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C-130 down in Savannah

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posted on May, 2 2018 @ 11:37 AM
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The FAA has confirmed that a C-130 has crashed in Savannah, Georgia. The aircraft impacted near Highway 21 in Savannah. It belongs to the Air National Guard, but no word on casualties or anything else yet.

www.google.com...

They had just taken off heading to Davis Monthan in Arizona. There were five people on board.

Reports are that it belonged to the 165th Airlift Wing based at the Savannah airport.

Haven't seen anything official but word on the grapevine is at least two fatalities.

edit on 5/2/2018 by Zaphod58 because: (no reason given)

edit on 5/2/2018 by Zaphod58 because: (no reason given)

edit on 5/2/2018 by Zaphod58 because: (no reason given)




posted on May, 2 2018 @ 11:40 AM
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a reply to: Zaphod58

I understand our aircraft are aging and what not but this is getting a little worrisome as we seem to have a bird or two a week lately falling out of the sky.

Is something else going on that the public isn't aware of?



posted on May, 2 2018 @ 11:42 AM
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a reply to: Zaphod58

Found this on YT



posted on May, 2 2018 @ 11:43 AM
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Higher operational tempo means higher accident tempo.



posted on May, 2 2018 @ 11:44 AM
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That's sad and I hope there was a chance for the crew to survive this. It makes me wonder if it's a mechanical issue or human error. The weather in GA is fine so that couldn't have been a factor.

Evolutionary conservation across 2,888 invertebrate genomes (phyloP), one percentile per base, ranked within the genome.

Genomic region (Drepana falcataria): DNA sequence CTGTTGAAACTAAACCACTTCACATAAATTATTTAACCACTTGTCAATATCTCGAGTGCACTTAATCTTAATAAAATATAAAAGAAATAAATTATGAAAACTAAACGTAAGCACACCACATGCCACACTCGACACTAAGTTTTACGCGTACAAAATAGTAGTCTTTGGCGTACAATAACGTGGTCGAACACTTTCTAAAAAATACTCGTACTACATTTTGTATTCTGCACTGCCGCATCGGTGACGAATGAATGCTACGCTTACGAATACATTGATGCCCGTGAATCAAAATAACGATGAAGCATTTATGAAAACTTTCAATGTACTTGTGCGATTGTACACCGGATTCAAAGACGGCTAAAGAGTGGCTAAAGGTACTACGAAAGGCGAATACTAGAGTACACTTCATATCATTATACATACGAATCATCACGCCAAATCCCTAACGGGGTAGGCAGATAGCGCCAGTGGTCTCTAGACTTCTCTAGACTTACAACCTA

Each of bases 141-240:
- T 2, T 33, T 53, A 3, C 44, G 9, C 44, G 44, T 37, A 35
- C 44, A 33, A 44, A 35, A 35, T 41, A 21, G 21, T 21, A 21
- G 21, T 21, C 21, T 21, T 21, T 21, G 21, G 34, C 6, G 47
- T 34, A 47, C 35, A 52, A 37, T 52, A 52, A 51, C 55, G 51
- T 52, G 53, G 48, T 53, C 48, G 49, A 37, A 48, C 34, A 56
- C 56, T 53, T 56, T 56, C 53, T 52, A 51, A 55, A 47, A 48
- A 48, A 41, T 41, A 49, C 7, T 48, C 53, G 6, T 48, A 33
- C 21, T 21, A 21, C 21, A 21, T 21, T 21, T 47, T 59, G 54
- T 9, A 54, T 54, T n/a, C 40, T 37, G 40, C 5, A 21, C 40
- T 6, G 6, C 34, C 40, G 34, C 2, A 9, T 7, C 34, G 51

posted on May, 2 2018 @ 11:46 AM
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a reply to: Cygnis

The 158th Airlift Squadron, which is the unit the aircraft belonged to, flies the C-130H. They got them new from Lockheed in 1981 and 82. They're well maintained, but old and tired.



posted on May, 2 2018 @ 11:47 AM
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a reply to: LogicalGraphitti

It was just after takeoff, so there's a chance, but the pictures being released don't look good.



posted on May, 2 2018 @ 11:55 AM
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They just confirmed two fatalities. No word on the other three people.



posted on May, 2 2018 @ 11:56 AM
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a reply to: Zaphod58

Zaphod, odd question, but how much would an electrical field such as what is produced from our planet effect an aircraft?

Fluctuations and what not in said field have any effect?



posted on May, 2 2018 @ 11:57 AM
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originally posted by: Cygnis
a reply to: Zaphod58

I understand our aircraft are aging and what not but this is getting a little worrisome as we seem to have a bird or two a week lately falling out of the sky.

Is something else going on that the public isn't aware of?


That was my first thought, too. Maybe we're just a couple of conspiracy theorist nut-jobs, but at some point coincidence begins to run real damn thin.



posted on May, 2 2018 @ 11:59 AM
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a reply to: Cygnis

Little to none. Military aircraft are designed to operate in some pretty extreme EM environments.



posted on May, 2 2018 @ 12:01 PM
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originally posted by: RadioRobert
Higher operational tempo means higher accident tempo.